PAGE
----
I have a full size contractor style saw that is probably 25+ years old. I think it's a CP tools ? IDK.. but it cuts great and straight. I took the whole thing apart recently, put it back together with a micrometer and set the blade to near perfection. It's as good as I can measure, and the blade is straight. I've been using the DIABLO red blades from HD recently, and they seem to work pretty well.

It's a 30" rip fence, but it's that older style fence that uses the round metal bars, and the back side does not hold so well. So what I get it the front lucky tooth is perfect when I measure or set it, but the back of the blade is just a tad farther away. It's not the blade, it's the fence. @J_P_A sent me a rigid brand magnetic featherboard because I was looking for one, and his top is aluminum and he could not use a gift he got. Sometimes I use that to prop behind the fence and hold it tight and straight- which actually works pretty darn good- but is just an extra annoying step that each time I do it pisses me off I have to do it.

I think I would like a full quality pro grade fence, with a longer rip. My next project is a side extension and outfeed table for my saw to make it a cabinet saw out of a contractor saw. This plus a fence upgrade would keep me happy, but I like you wonder if I should just be looking at a new saw.

My fear with that is I won't like anything in the $500 range, and I'll get stuck going with something like a $6500 powermatic.

Ideally I would like something in between, but a proper fence would make me happy with the saw I have. I just know nothing about what is what, and why I was asking. I don't think I could install a Biesemyer fence fence on the table I have, although I am sure I probably could with some ambition. The circular tube solutions I fear would be only slightly better than what I have.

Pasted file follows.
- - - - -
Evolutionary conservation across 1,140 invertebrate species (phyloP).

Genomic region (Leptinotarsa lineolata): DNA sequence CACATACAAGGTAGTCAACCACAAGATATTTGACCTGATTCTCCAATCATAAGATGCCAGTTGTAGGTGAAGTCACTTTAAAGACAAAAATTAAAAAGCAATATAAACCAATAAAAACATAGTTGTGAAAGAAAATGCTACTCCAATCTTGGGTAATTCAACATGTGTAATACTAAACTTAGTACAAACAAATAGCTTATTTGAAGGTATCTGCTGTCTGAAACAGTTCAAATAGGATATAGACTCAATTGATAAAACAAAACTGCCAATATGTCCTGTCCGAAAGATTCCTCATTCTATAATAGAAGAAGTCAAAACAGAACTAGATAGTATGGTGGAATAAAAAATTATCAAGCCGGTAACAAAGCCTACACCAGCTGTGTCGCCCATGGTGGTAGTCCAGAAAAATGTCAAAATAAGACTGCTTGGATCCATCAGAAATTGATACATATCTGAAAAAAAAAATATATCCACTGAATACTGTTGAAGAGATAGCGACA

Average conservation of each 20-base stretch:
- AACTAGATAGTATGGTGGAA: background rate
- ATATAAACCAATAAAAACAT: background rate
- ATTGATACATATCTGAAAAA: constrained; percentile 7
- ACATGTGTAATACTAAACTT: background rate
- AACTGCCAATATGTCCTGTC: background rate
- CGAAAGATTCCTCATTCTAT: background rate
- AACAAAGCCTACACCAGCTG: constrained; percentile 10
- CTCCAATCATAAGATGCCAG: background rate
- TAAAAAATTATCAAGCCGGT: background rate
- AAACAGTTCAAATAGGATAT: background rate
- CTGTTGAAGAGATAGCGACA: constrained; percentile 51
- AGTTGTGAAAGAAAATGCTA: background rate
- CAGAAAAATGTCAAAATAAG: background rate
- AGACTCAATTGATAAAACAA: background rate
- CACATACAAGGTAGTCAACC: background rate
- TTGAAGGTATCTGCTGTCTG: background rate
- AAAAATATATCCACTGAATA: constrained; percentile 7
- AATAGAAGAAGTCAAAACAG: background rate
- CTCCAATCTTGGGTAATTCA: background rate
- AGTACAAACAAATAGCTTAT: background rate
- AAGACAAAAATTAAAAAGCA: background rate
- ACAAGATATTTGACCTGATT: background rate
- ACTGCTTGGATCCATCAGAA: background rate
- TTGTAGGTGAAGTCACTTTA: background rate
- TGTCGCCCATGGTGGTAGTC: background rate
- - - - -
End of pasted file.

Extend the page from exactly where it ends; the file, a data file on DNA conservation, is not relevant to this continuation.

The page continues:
I am wondering if I could slap something like this on there: http://www.incrementaltools.com/INCR..._p/ls52-ts.htm

My top is cast iron, it's thick, heavy, solid, and flat. I could probably mount anything to it if I drilled it out from the sides and used fasteners.

I saw this: http://lumberjocks.com/Hutch/blog/2740 I could do something like that too.

What would a good saw be that is say under $1500 ? Suggestion on that? I'm kind of stuck in this spot where I could afford a fence, but not a new saw. Wife not working, the twins are expensive, and I have a remodel I need to pay for. I'm broker than broke at the moment so while I would love to buy a new saw, I also know I won't be happy with a cheap one. Part of me knows at 37 years old I should just do it right, and reap the rewards for the next 25 years of having done that. The saw I use now is 25 years old, it's probably 30+ actually. I was a really small kid when it was purchased by my late uncle. I actually wore out the on/off switch and had to put a new one on last week.

What table saw you have? Like it? Would you do something different this time around?

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Last edited by Mfusick; 12-10-2014 at 12:13 PM.
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post #400 of 417 Old 12-10-2014, 12:46 PM
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If you have a chance to upgrade to a cabinet saw, do it! I was looking at new and used for years. Finally bought a Grizzly 3hp with 50in cutting table and mobile base. the thing cuts like butter and with a couple supports front and rear, I can cut full sheets of MDF with little hassle. One benefit is that they are heavy and don't move when you push a sheet of ply through it.
I used mine to build my wife cabinets for her closet as my first project.
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post #401 of 417 Old 12-10-2014, 01:15 PM
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Originally Posted by ktm250rider View Post
If you have a chance to upgrade to a cabinet saw, do it! I was looking at new and used for years. Finally bought a Grizzly 3hp with 50in cutting table and mobile base. the thing cuts like butter and with a couple supports front and rear, I can cut full sheets of MDF with little hassle. One benefit is that they are heavy and don't move when you push a sheet of ply through it.
I used mine to build my wife cabinets for her closet as my first project.

Cabinets for my wifes closet is on the agenda. I traded that for my ability to make a theater during the remodel. She's been showing me pictures of Tom Brady's wife closet..

But for sheet goods I bought a Festool Tracksaw. I could not say enough good things about it if I typed for years. Just an awesome tool. I cut 20 sheets of MDF with it last weekend. Very easy and accurate.

I bought all the damaged MDF from the local HD (that is all they had ) for 50% off each sheet. A lot extra trouble trimming it, but saved enough cash to make it worth it. We did some sub boxes, so first thing I did was rip into 24"x48" pieces.




Then I cut some up for some speakers I am making: